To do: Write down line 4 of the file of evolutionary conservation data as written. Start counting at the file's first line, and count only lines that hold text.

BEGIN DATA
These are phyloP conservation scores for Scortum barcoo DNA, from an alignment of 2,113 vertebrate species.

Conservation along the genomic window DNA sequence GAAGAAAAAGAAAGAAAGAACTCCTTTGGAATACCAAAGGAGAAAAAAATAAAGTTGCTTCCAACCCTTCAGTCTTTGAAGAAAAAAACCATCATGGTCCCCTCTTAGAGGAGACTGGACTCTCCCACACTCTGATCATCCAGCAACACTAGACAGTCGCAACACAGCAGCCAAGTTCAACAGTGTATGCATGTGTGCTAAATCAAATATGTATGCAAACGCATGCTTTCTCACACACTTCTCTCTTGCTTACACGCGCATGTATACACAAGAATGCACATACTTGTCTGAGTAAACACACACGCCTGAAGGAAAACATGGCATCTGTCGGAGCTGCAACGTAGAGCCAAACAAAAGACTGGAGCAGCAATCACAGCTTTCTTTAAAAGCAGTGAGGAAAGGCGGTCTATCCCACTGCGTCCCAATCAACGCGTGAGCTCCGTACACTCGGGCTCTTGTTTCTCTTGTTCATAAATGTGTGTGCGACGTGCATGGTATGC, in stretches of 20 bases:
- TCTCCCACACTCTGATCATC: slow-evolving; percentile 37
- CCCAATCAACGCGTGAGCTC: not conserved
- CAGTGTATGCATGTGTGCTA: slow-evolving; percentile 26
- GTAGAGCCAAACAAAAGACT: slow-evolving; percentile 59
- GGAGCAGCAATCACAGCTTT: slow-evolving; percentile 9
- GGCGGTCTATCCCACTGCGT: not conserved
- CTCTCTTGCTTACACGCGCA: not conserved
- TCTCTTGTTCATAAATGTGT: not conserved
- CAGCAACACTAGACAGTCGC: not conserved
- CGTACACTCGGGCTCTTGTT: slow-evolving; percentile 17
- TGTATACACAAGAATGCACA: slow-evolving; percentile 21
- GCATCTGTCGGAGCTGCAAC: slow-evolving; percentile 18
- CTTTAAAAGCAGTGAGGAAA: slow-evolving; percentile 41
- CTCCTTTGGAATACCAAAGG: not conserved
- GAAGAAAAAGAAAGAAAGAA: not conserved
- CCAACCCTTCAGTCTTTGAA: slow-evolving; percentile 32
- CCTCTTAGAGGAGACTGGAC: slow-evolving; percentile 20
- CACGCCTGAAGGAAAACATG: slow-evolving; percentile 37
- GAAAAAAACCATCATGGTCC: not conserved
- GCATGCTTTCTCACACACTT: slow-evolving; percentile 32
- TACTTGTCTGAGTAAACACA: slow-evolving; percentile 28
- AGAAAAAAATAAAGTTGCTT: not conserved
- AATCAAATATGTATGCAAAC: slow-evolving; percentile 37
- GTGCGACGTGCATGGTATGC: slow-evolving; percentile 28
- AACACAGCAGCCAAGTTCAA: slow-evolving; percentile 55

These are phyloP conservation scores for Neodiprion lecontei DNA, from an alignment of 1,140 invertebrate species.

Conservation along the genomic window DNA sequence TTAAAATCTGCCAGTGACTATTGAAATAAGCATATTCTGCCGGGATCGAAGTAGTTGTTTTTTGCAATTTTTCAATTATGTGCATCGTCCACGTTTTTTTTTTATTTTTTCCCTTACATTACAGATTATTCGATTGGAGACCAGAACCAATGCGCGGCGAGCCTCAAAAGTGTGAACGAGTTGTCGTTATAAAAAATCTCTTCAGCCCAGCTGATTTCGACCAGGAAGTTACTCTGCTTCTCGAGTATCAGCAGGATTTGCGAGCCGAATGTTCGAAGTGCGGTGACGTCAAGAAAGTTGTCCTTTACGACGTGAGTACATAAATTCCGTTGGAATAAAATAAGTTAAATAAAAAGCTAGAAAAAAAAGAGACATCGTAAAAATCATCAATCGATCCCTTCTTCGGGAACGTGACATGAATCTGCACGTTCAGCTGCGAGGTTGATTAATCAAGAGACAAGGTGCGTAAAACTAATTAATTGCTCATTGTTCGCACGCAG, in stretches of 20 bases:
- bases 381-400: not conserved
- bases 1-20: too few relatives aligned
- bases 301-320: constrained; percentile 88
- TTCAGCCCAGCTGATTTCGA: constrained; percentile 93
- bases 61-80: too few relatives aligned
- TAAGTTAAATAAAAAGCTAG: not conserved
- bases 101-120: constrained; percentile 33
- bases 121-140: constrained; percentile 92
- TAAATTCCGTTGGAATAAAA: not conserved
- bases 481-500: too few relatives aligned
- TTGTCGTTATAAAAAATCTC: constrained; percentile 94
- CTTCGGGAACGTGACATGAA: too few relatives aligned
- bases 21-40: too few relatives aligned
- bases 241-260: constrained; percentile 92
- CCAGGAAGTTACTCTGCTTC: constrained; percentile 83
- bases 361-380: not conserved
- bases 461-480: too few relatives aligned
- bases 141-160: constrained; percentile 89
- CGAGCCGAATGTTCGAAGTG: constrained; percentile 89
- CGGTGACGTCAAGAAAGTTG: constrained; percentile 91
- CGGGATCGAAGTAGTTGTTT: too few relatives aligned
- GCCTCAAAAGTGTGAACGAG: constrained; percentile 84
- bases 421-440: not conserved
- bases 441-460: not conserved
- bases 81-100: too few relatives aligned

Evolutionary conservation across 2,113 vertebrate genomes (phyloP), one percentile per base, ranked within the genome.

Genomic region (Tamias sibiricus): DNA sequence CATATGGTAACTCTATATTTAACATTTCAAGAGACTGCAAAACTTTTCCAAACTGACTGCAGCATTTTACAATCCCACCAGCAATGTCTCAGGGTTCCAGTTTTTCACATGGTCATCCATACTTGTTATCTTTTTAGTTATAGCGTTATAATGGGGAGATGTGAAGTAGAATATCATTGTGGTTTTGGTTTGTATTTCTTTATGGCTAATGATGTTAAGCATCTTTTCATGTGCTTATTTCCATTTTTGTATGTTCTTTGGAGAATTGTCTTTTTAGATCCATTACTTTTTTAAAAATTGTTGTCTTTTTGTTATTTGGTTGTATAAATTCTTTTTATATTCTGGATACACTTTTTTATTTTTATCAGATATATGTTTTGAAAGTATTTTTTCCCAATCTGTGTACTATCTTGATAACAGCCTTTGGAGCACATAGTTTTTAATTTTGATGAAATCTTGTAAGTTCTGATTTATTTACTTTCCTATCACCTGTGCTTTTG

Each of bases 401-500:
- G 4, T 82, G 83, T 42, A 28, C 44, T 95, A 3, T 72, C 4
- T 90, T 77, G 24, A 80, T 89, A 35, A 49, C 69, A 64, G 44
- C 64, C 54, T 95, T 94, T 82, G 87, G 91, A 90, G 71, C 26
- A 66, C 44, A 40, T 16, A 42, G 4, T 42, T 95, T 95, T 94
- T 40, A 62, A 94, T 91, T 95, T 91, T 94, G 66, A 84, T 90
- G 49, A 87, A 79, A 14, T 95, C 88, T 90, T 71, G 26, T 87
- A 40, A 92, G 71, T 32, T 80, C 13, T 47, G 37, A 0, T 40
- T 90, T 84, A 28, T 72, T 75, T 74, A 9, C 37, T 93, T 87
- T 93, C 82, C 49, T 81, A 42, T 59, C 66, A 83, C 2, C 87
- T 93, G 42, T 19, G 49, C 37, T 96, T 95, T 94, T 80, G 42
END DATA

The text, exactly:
- CCCAATCAACGCGTGAGCTC: not conserved